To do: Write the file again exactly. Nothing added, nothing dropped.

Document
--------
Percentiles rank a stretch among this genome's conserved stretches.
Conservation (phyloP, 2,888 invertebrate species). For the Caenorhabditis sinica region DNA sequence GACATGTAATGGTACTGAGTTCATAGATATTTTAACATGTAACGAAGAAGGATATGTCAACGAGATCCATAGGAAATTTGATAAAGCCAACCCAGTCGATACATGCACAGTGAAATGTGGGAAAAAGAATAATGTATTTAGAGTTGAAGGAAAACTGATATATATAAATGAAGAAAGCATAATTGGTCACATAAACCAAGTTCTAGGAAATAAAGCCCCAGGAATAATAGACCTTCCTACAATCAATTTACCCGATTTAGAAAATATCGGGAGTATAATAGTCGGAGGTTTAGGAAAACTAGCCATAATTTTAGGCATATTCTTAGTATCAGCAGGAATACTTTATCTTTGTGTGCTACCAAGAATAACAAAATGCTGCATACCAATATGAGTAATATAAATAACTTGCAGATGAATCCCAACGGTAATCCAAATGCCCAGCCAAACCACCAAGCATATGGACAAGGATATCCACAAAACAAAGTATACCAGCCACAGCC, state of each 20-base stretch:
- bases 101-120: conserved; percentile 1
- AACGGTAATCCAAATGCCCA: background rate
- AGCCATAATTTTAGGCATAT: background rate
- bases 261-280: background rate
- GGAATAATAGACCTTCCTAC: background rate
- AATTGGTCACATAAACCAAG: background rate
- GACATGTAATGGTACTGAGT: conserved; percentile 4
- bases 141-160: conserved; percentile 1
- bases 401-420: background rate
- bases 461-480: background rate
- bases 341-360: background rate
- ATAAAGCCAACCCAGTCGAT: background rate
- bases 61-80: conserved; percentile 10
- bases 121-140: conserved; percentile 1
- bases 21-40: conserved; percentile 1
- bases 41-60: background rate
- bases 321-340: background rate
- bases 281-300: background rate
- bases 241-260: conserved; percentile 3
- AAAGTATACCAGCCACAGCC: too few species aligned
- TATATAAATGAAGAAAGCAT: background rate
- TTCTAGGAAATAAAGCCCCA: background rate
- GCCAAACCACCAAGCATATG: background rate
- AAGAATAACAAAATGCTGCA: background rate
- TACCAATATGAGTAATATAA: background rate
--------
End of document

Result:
Percentiles rank a stretch among this genome's conserved stretches.
Conservation (phyloP, 2,888 invertebrate species). For the Caenorhabditis sinica region DNA sequence GACATGTAATGGTACTGAGTTCATAGATATTTTAACATGTAACGAAGAAGGATATGTCAACGAGATCCATAGGAAATTTGATAAAGCCAACCCAGTCGATACATGCACAGTGAAATGTGGGAAAAAGAATAATGTATTTAGAGTTGAAGGAAAACTGATATATATAAATGAAGAAAGCATAATTGGTCACATAAACCAAGTTCTAGGAAATAAAGCCCCAGGAATAATAGACCTTCCTACAATCAATTTACCCGATTTAGAAAATATCGGGAGTATAATAGTCGGAGGTTTAGGAAAACTAGCCATAATTTTAGGCATATTCTTAGTATCAGCAGGAATACTTTATCTTTGTGTGCTACCAAGAATAACAAAATGCTGCATACCAATATGAGTAATATAAATAACTTGCAGATGAATCCCAACGGTAATCCAAATGCCCAGCCAAACCACCAAGCATATGGACAAGGATATCCACAAAACAAAGTATACCAGCCACAGCC, state of each 20-base stretch:
- bases 101-120: conserved; percentile 1
- AACGGTAATCCAAATGCCCA: background rate
- AGCCATAATTTTAGGCATAT: background rate
- bases 261-280: background rate
- GGAATAATAGACCTTCCTAC: background rate
- AATTGGTCACATAAACCAAG: background rate
- GACATGTAATGGTACTGAGT: conserved; percentile 4
- bases 141-160: conserved; percentile 1
- bases 401-420: background rate
- bases 461-480: background rate
- bases 341-360: background rate
- ATAAAGCCAACCCAGTCGAT: background rate
- bases 61-80: conserved; percentile 10
- bases 121-140: conserved; percentile 1
- bases 21-40: conserved; percentile 1
- bases 41-60: background rate
- bases 321-340: background rate
- bases 281-300: background rate
- bases 241-260: conserved; percentile 3
- AAAGTATACCAGCCACAGCC: too few species aligned
- TATATAAATGAAGAAAGCAT: background rate
- TTCTAGGAAATAAAGCCCCA: background rate
- GCCAAACCACCAAGCATATG: background rate
- AAGAATAACAAAATGCTGCA: background rate
- TACCAATATGAGTAATATAA: background rate